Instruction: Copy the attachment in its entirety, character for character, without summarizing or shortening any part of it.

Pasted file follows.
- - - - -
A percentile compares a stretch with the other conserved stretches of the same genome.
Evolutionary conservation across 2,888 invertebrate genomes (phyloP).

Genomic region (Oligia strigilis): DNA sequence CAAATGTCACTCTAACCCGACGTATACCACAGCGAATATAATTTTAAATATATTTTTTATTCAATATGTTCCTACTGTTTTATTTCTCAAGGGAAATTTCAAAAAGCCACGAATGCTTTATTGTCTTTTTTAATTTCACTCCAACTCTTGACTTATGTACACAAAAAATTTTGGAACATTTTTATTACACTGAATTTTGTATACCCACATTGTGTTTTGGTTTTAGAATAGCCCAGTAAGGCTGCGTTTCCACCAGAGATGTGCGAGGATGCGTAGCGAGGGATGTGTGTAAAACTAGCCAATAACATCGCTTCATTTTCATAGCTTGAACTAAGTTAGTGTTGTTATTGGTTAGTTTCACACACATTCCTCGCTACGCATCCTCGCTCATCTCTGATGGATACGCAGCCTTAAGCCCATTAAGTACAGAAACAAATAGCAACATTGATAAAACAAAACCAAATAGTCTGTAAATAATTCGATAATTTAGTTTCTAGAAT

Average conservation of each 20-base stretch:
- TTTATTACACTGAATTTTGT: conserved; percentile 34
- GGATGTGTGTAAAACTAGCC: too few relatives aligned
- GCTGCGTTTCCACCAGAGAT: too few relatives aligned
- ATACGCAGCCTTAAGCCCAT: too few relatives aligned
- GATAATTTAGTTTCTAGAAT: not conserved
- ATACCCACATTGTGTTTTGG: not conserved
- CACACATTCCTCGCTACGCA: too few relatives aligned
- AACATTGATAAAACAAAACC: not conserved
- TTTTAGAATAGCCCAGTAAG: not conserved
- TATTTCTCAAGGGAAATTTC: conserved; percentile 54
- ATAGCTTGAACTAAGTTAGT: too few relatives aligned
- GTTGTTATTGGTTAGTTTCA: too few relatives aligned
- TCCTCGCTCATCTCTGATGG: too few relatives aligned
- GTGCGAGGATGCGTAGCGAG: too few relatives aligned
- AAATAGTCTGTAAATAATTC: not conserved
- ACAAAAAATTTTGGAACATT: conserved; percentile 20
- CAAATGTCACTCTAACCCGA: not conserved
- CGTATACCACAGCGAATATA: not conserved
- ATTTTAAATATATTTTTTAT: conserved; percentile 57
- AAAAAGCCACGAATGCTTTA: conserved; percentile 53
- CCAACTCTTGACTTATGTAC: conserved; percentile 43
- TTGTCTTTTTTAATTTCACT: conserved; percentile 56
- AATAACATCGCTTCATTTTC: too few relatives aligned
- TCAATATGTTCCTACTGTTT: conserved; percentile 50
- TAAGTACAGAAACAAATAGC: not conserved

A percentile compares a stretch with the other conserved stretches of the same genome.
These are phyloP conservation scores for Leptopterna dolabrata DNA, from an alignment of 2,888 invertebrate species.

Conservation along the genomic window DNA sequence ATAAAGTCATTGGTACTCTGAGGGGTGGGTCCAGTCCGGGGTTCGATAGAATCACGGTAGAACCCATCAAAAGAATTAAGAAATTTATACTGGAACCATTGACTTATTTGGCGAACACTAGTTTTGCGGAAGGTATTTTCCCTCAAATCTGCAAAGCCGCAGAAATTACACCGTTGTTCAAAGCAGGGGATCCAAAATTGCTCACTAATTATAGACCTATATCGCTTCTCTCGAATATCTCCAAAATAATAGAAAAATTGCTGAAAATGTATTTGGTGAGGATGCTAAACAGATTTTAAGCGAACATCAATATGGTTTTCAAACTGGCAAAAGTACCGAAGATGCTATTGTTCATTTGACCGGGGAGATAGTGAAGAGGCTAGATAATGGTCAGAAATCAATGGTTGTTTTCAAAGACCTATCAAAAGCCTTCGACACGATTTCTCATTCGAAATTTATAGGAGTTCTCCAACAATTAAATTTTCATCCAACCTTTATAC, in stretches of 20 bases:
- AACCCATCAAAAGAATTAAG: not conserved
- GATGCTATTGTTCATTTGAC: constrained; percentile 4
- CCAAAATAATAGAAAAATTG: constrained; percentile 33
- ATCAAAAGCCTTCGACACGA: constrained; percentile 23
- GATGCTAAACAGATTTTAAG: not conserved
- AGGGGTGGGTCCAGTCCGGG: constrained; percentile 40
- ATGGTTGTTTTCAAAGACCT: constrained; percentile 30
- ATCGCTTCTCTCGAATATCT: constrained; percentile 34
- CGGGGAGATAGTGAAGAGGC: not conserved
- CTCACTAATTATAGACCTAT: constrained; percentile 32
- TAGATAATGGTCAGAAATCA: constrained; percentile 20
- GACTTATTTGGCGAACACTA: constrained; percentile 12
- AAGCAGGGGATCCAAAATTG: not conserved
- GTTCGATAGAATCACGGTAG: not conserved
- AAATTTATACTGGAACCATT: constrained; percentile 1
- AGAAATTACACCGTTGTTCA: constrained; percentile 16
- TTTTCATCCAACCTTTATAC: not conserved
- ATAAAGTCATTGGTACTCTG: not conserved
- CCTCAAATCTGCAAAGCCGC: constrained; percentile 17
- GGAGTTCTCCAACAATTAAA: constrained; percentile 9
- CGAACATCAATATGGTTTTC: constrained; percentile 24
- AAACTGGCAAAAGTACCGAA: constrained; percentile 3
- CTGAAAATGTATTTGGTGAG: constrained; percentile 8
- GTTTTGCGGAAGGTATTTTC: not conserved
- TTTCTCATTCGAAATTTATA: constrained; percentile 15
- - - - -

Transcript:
A percentile compares a stretch with the other conserved stretches of the same genome.
Evolutionary conservation across 2,888 invertebrate genomes (phyloP).

Genomic region (Oligia strigilis): DNA sequence CAAATGTCACTCTAACCCGACGTATACCACAGCGAATATAATTTTAAATATATTTTTTATTCAATATGTTCCTACTGTTTTATTTCTCAAGGGAAATTTCAAAAAGCCACGAATGCTTTATTGTCTTTTTTAATTTCACTCCAACTCTTGACTTATGTACACAAAAAATTTTGGAACATTTTTATTACACTGAATTTTGTATACCCACATTGTGTTTTGGTTTTAGAATAGCCCAGTAAGGCTGCGTTTCCACCAGAGATGTGCGAGGATGCGTAGCGAGGGATGTGTGTAAAACTAGCCAATAACATCGCTTCATTTTCATAGCTTGAACTAAGTTAGTGTTGTTATTGGTTAGTTTCACACACATTCCTCGCTACGCATCCTCGCTCATCTCTGATGGATACGCAGCCTTAAGCCCATTAAGTACAGAAACAAATAGCAACATTGATAAAACAAAACCAAATAGTCTGTAAATAATTCGATAATTTAGTTTCTAGAAT

Average conservation of each 20-base stretch:
- TTTATTACACTGAATTTTGT: conserved; percentile 34
- GGATGTGTGTAAAACTAGCC: too few relatives aligned
- GCTGCGTTTCCACCAGAGAT: too few relatives aligned
- ATACGCAGCCTTAAGCCCAT: too few relatives aligned
- GATAATTTAGTTTCTAGAAT: not conserved
- ATACCCACATTGTGTTTTGG: not conserved
- CACACATTCCTCGCTACGCA: too few relatives aligned
- AACATTGATAAAACAAAACC: not conserved
- TTTTAGAATAGCCCAGTAAG: not conserved
- TATTTCTCAAGGGAAATTTC: conserved; percentile 54
- ATAGCTTGAACTAAGTTAGT: too few relatives aligned
- GTTGTTATTGGTTAGTTTCA: too few relatives aligned
- TCCTCGCTCATCTCTGATGG: too few relatives aligned
- GTGCGAGGATGCGTAGCGAG: too few relatives aligned
- AAATAGTCTGTAAATAATTC: not conserved
- ACAAAAAATTTTGGAACATT: conserved; percentile 20
- CAAATGTCACTCTAACCCGA: not conserved
- CGTATACCACAGCGAATATA: not conserved
- ATTTTAAATATATTTTTTAT: conserved; percentile 57
- AAAAAGCCACGAATGCTTTA: conserved; percentile 53
- CCAACTCTTGACTTATGTAC: conserved; percentile 43
- TTGTCTTTTTTAATTTCACT: conserved; percentile 56
- AATAACATCGCTTCATTTTC: too few relatives aligned
- TCAATATGTTCCTACTGTTT: conserved; percentile 50
- TAAGTACAGAAACAAATAGC: not conserved

A percentile compares a stretch with the other conserved stretches of the same genome.
These are phyloP conservation scores for Leptopterna dolabrata DNA, from an alignment of 2,888 invertebrate species.

Conservation along the genomic window DNA sequence ATAAAGTCATTGGTACTCTGAGGGGTGGGTCCAGTCCGGGGTTCGATAGAATCACGGTAGAACCCATCAAAAGAATTAAGAAATTTATACTGGAACCATTGACTTATTTGGCGAACACTAGTTTTGCGGAAGGTATTTTCCCTCAAATCTGCAAAGCCGCAGAAATTACACCGTTGTTCAAAGCAGGGGATCCAAAATTGCTCACTAATTATAGACCTATATCGCTTCTCTCGAATATCTCCAAAATAATAGAAAAATTGCTGAAAATGTATTTGGTGAGGATGCTAAACAGATTTTAAGCGAACATCAATATGGTTTTCAAACTGGCAAAAGTACCGAAGATGCTATTGTTCATTTGACCGGGGAGATAGTGAAGAGGCTAGATAATGGTCAGAAATCAATGGTTGTTTTCAAAGACCTATCAAAAGCCTTCGACACGATTTCTCATTCGAAATTTATAGGAGTTCTCCAACAATTAAATTTTCATCCAACCTTTATAC, in stretches of 20 bases:
- AACCCATCAAAAGAATTAAG: not conserved
- GATGCTATTGTTCATTTGAC: constrained; percentile 4
- CCAAAATAATAGAAAAATTG: constrained; percentile 33
- ATCAAAAGCCTTCGACACGA: constrained; percentile 23
- GATGCTAAACAGATTTTAAG: not conserved
- AGGGGTGGGTCCAGTCCGGG: constrained; percentile 40
- ATGGTTGTTTTCAAAGACCT: constrained; percentile 30
- ATCGCTTCTCTCGAATATCT: constrained; percentile 34
- CGGGGAGATAGTGAAGAGGC: not conserved
- CTCACTAATTATAGACCTAT: constrained; percentile 32
- TAGATAATGGTCAGAAATCA: constrained; percentile 20
- GACTTATTTGGCGAACACTA: constrained; percentile 12
- AAGCAGGGGATCCAAAATTG: not conserved
- GTTCGATAGAATCACGGTAG: not conserved
- AAATTTATACTGGAACCATT: constrained; percentile 1
- AGAAATTACACCGTTGTTCA: constrained; percentile 16
- TTTTCATCCAACCTTTATAC: not conserved
- ATAAAGTCATTGGTACTCTG: not conserved
- CCTCAAATCTGCAAAGCCGC: constrained; percentile 17
- GGAGTTCTCCAACAATTAAA: constrained; percentile 9
- CGAACATCAATATGGTTTTC: constrained; percentile 24
- AAACTGGCAAAAGTACCGAA: constrained; percentile 3
- CTGAAAATGTATTTGGTGAG: constrained; percentile 8
- GTTTTGCGGAAGGTATTTTC: not conserved
- TTTCTCATTCGAAATTTATA: constrained; percentile 15